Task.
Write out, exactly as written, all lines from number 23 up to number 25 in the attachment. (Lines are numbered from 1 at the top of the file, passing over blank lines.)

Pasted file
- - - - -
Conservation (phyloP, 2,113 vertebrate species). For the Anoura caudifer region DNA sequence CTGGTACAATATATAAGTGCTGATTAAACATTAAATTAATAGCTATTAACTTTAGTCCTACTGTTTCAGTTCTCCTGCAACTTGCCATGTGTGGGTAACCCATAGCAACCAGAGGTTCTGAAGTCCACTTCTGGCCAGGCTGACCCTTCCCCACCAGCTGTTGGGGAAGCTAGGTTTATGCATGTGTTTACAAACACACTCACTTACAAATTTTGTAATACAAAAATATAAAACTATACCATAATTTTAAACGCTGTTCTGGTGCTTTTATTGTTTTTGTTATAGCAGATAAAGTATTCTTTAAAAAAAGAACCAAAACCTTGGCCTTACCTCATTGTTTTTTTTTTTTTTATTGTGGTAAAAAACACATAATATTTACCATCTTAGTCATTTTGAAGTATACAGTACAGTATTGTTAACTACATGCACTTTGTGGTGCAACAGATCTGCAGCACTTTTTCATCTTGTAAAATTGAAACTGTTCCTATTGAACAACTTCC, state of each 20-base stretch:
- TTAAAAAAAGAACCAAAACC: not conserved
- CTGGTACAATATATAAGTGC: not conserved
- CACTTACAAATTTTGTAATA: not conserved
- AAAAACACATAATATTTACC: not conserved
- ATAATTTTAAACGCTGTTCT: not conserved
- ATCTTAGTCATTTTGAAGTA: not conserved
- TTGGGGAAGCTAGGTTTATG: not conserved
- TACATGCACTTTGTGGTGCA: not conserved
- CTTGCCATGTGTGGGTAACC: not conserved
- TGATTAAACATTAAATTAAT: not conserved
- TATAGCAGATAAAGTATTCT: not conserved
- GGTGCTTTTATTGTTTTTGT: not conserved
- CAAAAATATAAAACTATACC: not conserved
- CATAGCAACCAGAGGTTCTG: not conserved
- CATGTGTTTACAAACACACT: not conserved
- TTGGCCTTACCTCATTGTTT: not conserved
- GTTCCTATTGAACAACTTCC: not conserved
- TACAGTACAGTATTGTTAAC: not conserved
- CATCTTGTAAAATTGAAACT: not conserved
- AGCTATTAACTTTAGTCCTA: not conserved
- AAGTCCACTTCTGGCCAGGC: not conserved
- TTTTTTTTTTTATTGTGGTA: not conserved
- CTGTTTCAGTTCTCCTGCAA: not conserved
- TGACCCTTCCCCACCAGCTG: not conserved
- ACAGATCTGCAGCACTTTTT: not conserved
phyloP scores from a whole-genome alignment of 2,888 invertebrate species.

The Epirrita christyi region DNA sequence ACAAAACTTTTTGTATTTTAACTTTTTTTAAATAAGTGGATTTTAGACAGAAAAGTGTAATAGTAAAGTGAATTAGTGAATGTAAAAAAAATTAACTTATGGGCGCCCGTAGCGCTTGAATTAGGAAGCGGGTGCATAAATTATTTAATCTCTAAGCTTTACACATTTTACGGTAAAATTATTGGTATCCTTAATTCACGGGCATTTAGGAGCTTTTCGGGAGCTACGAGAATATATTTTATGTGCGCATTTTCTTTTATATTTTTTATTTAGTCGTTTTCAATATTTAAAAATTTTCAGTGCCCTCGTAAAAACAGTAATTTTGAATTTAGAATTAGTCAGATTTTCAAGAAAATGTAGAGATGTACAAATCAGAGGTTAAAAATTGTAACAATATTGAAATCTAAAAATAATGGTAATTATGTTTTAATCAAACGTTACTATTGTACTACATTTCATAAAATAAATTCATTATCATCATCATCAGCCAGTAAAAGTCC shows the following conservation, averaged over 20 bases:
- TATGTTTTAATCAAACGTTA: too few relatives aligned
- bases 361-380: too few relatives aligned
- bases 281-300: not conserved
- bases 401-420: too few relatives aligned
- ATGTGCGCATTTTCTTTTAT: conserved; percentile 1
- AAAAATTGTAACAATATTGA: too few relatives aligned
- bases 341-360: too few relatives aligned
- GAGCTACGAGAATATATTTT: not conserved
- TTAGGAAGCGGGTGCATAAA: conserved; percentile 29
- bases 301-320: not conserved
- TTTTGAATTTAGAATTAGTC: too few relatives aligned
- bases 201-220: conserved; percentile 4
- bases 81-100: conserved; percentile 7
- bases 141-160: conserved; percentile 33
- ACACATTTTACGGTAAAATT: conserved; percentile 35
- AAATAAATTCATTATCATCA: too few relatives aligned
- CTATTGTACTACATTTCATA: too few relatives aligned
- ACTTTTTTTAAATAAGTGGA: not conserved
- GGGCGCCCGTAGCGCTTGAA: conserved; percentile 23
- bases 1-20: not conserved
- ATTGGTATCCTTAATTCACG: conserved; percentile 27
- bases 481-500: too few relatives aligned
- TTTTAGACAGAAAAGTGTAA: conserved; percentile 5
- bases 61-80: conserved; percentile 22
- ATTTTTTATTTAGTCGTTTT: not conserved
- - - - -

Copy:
- TTTTTTTTTTTATTGTGGTA: not conserved
- CTGTTTCAGTTCTCCTGCAA: not conserved
- TGACCCTTCCCCACCAGCTG: not conserved